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If the Hall of Fame is meant to be a moral judgment, then certainly PED users don\'t deserve it. If one views the Hall of Fame as a memorial of the players who did the best and had the most effect on the game, then intent is irrelevant.
I don\'t know how much benefit any suspected PED user gained. I also don\'t know how much of baseball was using. Considering how much is completely unknown, I think making decisions based on the scraps we do \"know\" (based generally on circumstantial evidence) is extremely faulty. By the estimates of various players, more than half of baseball players were using. Why should we scapegoat \"poster boys\" for something that was widespread? That just seems like an attempt to irrationally find a target for moralistic anger.
In addition, how about the widespread use of \"greenies\" (amphetamines) in baseball for decades? So widespread that they sat in candy dishes in the locker room for use? Should we disqualify everyone who played baseball since at least 1970 on (because it\'s no secret that everyone used them from time to time)? Do we decide that one drug is okay, but another is a moral crime that shows unworthiness for the Hall of Fame?
I realize that I\'m unlikely to sway someone who\'s dead-set on denying suspected PED users from Hall of Fame induction, but I find both the moral and enhanced-performance arguments against such players to be pretty unconvincing.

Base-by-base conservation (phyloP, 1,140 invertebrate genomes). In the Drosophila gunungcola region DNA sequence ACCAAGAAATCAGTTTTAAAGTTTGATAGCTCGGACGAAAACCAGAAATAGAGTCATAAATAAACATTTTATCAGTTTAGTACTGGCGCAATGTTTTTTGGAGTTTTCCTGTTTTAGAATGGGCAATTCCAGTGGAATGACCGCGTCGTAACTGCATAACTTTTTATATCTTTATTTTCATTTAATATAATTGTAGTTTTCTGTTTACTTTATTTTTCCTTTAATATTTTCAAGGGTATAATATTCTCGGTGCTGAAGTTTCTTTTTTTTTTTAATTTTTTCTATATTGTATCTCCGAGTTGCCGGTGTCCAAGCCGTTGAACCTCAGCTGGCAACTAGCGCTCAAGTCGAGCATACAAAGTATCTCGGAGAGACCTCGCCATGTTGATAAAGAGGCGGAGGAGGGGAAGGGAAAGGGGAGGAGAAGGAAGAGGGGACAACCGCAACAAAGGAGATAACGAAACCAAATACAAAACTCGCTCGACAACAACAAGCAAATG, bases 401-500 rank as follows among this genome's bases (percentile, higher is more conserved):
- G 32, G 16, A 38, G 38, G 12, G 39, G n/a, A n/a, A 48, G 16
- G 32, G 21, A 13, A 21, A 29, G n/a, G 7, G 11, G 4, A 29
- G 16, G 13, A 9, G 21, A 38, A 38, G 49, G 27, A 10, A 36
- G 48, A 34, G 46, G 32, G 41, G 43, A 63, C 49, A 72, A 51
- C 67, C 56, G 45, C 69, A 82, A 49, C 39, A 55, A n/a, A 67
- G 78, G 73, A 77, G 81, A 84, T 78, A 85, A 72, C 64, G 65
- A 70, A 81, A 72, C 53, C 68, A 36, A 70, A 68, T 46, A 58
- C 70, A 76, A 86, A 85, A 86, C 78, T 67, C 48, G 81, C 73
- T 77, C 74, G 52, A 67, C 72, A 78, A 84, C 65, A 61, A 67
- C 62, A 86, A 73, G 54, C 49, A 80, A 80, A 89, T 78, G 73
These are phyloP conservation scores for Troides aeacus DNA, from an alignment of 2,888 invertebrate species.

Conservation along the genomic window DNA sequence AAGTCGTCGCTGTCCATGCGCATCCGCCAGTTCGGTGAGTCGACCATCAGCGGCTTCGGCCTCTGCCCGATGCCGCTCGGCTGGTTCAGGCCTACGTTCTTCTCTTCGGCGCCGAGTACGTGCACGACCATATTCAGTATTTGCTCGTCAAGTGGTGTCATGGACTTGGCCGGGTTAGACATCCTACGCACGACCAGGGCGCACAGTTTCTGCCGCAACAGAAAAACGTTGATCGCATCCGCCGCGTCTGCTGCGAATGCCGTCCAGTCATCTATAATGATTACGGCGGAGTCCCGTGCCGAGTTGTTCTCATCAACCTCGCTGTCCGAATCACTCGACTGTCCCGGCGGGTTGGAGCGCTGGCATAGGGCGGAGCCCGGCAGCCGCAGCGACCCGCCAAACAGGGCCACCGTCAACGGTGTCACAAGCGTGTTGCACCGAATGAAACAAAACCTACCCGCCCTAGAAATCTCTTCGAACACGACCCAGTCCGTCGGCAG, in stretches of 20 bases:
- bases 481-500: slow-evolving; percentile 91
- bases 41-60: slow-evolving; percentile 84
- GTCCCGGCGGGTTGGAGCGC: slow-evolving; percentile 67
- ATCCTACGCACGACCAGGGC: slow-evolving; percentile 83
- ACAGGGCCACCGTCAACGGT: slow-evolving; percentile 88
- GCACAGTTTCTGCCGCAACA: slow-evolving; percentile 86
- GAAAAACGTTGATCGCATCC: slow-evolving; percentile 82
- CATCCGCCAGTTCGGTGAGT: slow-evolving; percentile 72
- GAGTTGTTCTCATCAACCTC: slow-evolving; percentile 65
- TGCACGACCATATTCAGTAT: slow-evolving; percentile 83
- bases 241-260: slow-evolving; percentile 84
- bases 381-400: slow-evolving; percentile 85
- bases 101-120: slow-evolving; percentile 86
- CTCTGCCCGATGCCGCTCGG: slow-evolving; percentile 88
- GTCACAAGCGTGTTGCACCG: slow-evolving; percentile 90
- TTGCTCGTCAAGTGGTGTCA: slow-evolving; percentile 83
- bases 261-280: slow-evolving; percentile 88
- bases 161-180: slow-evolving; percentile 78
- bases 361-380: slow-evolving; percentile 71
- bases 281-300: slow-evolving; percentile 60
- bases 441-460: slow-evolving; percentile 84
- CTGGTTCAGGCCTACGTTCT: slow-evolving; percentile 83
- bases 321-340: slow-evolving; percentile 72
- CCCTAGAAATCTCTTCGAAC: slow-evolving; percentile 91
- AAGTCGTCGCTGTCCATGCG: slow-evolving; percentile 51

With such widespread drug use (and such complete ignorance as to their effects), it seems far more logical to call it an \"era effect\" and continue electing players based on their era-adjusted numbers (offensive numbers jumped during the so-called \"steroid era\" so adjusting for that will lower the numbers of those who benefited from that era).
It\'s a rationalization, but not a silly one. All things being equal, it\'s better to have an elite position player prospect than an elite pitching prospect. Position player prospects are much more projectible and much less likely to suffer major injury and wash out completely.
Of course, all things aren\'t equal...Price is a better pitching prospect than Moustakas is a position player prospect, so you\'d definitely rather have Price. But it is quite true that one day we might look back and decide the Royals got the better player.
This is not a perfect comparison, but I remember 4-5 years ago or so, people will talking about how Minnesota blew it by taking Joe Mauer over Mark Prior, because Prior was dominating at the major league level. Just a few years later, it\'s already clear who\'s going to have the better career. (And while Mauer was taken #1 overall, at the time of the draft, Prior was seen as the clear best prospect...Minnesota selected Mauer due to expected price and maybe due to his being a home-town hero).
Sorry, I meant \"except for very small things, like a runner on base pushing the pitcher to the stretch,\" of course.
\"It\'s harder to think of concrete examples in baseball because in baseball events are so seperate from each other\"
I think you pretty much answered why we should assume momentum doesn\'t exist as the default position. It\'s all about dependent events versus independent events. In boxing, one hit followed by another is a dependent event...the first hit changes the likelihood of the second event. But in baseball, there\'s no apparent link between one at-bat and another (except for very small things, like a runner on base pushing the pitcher to the windup). In the absence of that clear dependency between events, shouldn\'t we assume (as the default, barring actual evidence) that momentum isn\'t in play?
Also, this is in-game momentum. The article talked about game-to-game momentum. There\'s no clear evidence (that I can see) that there\'s game-to-game or match-to-match momentum in football, boxing, soccer or basketball.